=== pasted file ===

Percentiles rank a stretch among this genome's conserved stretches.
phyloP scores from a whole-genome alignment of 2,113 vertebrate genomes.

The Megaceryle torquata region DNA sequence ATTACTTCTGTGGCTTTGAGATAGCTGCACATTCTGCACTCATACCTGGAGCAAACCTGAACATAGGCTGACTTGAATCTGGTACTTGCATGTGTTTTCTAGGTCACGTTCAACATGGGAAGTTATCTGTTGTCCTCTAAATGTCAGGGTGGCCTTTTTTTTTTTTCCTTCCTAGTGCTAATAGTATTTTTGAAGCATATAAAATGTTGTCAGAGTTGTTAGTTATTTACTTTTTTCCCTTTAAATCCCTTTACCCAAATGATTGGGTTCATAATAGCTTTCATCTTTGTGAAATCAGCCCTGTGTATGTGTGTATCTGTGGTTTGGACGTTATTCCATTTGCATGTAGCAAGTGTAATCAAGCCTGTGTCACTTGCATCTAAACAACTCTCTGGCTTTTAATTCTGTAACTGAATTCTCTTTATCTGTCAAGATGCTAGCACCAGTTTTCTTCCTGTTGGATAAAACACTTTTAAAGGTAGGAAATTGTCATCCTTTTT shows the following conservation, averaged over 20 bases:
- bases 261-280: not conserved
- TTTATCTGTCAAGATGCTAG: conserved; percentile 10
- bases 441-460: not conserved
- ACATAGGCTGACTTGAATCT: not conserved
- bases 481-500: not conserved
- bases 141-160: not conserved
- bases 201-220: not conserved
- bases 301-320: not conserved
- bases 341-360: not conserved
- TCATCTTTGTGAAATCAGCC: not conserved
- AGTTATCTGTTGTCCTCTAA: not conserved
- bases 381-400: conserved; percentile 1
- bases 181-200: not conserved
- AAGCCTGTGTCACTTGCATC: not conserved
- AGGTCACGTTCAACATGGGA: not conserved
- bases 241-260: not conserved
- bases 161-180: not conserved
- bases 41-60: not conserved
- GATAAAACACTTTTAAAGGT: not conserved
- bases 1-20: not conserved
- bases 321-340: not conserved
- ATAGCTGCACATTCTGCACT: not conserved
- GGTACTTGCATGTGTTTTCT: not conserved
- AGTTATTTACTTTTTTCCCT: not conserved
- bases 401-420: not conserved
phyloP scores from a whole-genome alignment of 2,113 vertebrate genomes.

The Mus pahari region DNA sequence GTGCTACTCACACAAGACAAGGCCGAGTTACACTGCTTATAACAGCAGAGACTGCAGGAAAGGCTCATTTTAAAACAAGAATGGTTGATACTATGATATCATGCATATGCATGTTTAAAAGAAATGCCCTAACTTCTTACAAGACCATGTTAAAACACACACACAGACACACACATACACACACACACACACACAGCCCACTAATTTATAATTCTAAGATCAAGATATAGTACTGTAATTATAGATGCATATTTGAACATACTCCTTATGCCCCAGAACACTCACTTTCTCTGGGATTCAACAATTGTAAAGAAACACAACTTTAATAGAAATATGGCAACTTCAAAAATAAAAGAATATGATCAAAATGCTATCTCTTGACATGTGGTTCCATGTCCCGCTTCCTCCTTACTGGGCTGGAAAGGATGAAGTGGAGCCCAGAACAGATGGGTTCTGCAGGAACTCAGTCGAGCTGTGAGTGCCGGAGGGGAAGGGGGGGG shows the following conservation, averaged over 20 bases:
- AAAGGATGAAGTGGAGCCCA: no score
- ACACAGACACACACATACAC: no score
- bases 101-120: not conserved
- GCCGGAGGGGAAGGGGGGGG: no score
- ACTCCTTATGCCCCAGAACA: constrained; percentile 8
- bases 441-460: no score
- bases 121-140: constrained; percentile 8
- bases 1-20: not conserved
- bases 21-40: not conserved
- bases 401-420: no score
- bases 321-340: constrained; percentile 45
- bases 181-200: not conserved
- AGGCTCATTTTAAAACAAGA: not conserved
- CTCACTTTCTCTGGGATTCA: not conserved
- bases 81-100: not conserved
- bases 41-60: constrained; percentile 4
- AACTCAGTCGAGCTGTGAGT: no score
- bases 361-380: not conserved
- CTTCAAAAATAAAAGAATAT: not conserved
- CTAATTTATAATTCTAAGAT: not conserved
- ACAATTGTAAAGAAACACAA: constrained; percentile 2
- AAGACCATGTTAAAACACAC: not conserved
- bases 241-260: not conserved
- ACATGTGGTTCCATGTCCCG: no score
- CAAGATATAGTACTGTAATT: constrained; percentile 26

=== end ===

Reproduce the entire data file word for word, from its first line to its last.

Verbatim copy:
Percentiles rank a stretch among this genome's conserved stretches.
phyloP scores from a whole-genome alignment of 2,113 vertebrate genomes.

The Megaceryle torquata region DNA sequence ATTACTTCTGTGGCTTTGAGATAGCTGCACATTCTGCACTCATACCTGGAGCAAACCTGAACATAGGCTGACTTGAATCTGGTACTTGCATGTGTTTTCTAGGTCACGTTCAACATGGGAAGTTATCTGTTGTCCTCTAAATGTCAGGGTGGCCTTTTTTTTTTTTCCTTCCTAGTGCTAATAGTATTTTTGAAGCATATAAAATGTTGTCAGAGTTGTTAGTTATTTACTTTTTTCCCTTTAAATCCCTTTACCCAAATGATTGGGTTCATAATAGCTTTCATCTTTGTGAAATCAGCCCTGTGTATGTGTGTATCTGTGGTTTGGACGTTATTCCATTTGCATGTAGCAAGTGTAATCAAGCCTGTGTCACTTGCATCTAAACAACTCTCTGGCTTTTAATTCTGTAACTGAATTCTCTTTATCTGTCAAGATGCTAGCACCAGTTTTCTTCCTGTTGGATAAAACACTTTTAAAGGTAGGAAATTGTCATCCTTTTT shows the following conservation, averaged over 20 bases:
- bases 261-280: not conserved
- TTTATCTGTCAAGATGCTAG: conserved; percentile 10
- bases 441-460: not conserved
- ACATAGGCTGACTTGAATCT: not conserved
- bases 481-500: not conserved
- bases 141-160: not conserved
- bases 201-220: not conserved
- bases 301-320: not conserved
- bases 341-360: not conserved
- TCATCTTTGTGAAATCAGCC: not conserved
- AGTTATCTGTTGTCCTCTAA: not conserved
- bases 381-400: conserved; percentile 1
- bases 181-200: not conserved
- AAGCCTGTGTCACTTGCATC: not conserved
- AGGTCACGTTCAACATGGGA: not conserved
- bases 241-260: not conserved
- bases 161-180: not conserved
- bases 41-60: not conserved
- GATAAAACACTTTTAAAGGT: not conserved
- bases 1-20: not conserved
- bases 321-340: not conserved
- ATAGCTGCACATTCTGCACT: not conserved
- GGTACTTGCATGTGTTTTCT: not conserved
- AGTTATTTACTTTTTTCCCT: not conserved
- bases 401-420: not conserved
phyloP scores from a whole-genome alignment of 2,113 vertebrate genomes.

The Mus pahari region DNA sequence GTGCTACTCACACAAGACAAGGCCGAGTTACACTGCTTATAACAGCAGAGACTGCAGGAAAGGCTCATTTTAAAACAAGAATGGTTGATACTATGATATCATGCATATGCATGTTTAAAAGAAATGCCCTAACTTCTTACAAGACCATGTTAAAACACACACACAGACACACACATACACACACACACACACACAGCCCACTAATTTATAATTCTAAGATCAAGATATAGTACTGTAATTATAGATGCATATTTGAACATACTCCTTATGCCCCAGAACACTCACTTTCTCTGGGATTCAACAATTGTAAAGAAACACAACTTTAATAGAAATATGGCAACTTCAAAAATAAAAGAATATGATCAAAATGCTATCTCTTGACATGTGGTTCCATGTCCCGCTTCCTCCTTACTGGGCTGGAAAGGATGAAGTGGAGCCCAGAACAGATGGGTTCTGCAGGAACTCAGTCGAGCTGTGAGTGCCGGAGGGGAAGGGGGGGG shows the following conservation, averaged over 20 bases:
- AAAGGATGAAGTGGAGCCCA: no score
- ACACAGACACACACATACAC: no score
- bases 101-120: not conserved
- GCCGGAGGGGAAGGGGGGGG: no score
- ACTCCTTATGCCCCAGAACA: constrained; percentile 8
- bases 441-460: no score
- bases 121-140: constrained; percentile 8
- bases 1-20: not conserved
- bases 21-40: not conserved
- bases 401-420: no score
- bases 321-340: constrained; percentile 45
- bases 181-200: not conserved
- AGGCTCATTTTAAAACAAGA: not conserved
- CTCACTTTCTCTGGGATTCA: not conserved
- bases 81-100: not conserved
- bases 41-60: constrained; percentile 4
- AACTCAGTCGAGCTGTGAGT: no score
- bases 361-380: not conserved
- CTTCAAAAATAAAAGAATAT: not conserved
- CTAATTTATAATTCTAAGAT: not conserved
- ACAATTGTAAAGAAACACAA: constrained; percentile 2
- AAGACCATGTTAAAACACAC: not conserved
- bases 241-260: not conserved
- ACATGTGGTTCCATGTCCCG: no score
- CAAGATATAGTACTGTAATT: constrained; percentile 26